Aiga Stokenberga addresses such scenarios in her review on how BRT affects urban development and property values. She starts by laying down the factors that land development around a public transport system depends on, which are “the increment of accessibility they offer, availability of vacant land, economic conditions, and land-use and transportation policy.”[31] There is a notable emphasis placed on policy tools as a means of encouraging BRT implementation, particularly in a developing city context, stating that BRT systems complemented by supportive policies can also serve as tools for “promoting social and affordability goals, for instance, by incentivizing the concentration of affordable housing in BRT-accessible corridors.”[32]

Stokenberga’s research continues by elaborating on and comparing a number of theoretical frameworks and research designs—such as cross-sectional versus before-after data, and type of price evaluated in property value studies—related to the works under review. She then takes a turn toward qualitative evidence of economic development around BRT systems, and optimistically states, “There is a large amount of qualitative and anecdotal evidence that the implementation of BRT services can lead to development…In the case of BRT system effects on land values and uses in Latin American cities, the qualitative findings are relatively encouraging.”[33]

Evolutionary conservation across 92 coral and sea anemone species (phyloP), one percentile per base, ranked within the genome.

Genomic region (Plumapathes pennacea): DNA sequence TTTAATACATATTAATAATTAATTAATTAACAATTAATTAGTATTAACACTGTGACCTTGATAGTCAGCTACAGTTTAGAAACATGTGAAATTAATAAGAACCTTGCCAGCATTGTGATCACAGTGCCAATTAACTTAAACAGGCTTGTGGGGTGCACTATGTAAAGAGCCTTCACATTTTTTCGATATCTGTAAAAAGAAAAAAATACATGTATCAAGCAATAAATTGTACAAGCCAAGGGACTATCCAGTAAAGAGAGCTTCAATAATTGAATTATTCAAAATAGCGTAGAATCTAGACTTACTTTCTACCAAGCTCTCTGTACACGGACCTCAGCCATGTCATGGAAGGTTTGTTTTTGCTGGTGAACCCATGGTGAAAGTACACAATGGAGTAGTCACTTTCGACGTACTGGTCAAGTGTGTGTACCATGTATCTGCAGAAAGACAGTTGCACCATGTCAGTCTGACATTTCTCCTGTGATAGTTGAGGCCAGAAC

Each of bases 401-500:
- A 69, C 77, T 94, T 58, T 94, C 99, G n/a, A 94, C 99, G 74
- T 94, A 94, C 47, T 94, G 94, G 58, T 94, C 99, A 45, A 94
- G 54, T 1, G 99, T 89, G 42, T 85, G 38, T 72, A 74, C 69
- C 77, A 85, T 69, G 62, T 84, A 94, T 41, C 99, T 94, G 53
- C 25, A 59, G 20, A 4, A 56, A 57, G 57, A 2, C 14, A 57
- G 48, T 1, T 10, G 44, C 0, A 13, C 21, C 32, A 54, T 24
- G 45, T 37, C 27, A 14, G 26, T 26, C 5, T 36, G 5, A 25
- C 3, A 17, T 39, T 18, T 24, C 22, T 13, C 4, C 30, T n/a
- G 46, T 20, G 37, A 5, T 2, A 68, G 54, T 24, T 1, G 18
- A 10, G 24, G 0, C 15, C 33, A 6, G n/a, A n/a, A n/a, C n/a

Latin America is not the only place where findings suggested that BRT does in fact promote development. A study of the effects of BRT on Seoul, Korea found that even in a crowded, congested, and land-constrained city like Seoul, “increased accessibility prompted property owners and developers to intensify land uses along BRT corridors…”[34] This mainly included converting single-family residences to multi-family units, apartments, and mixed-use projects. Moreover, the findings showed evidence that “land markets capitalized these accessibility gains, particularly among parcels used for condominiums and higher density residential uses.”[35] Land price premiums in the 5–10% range were estimated for residences within 300 m of BRT stops, while with retail shops and other non-residential uses, impacts were more varied, ranging from 3% to 26% premiums over a smaller impact zone of 150 m from the nearest BRT stop.[36]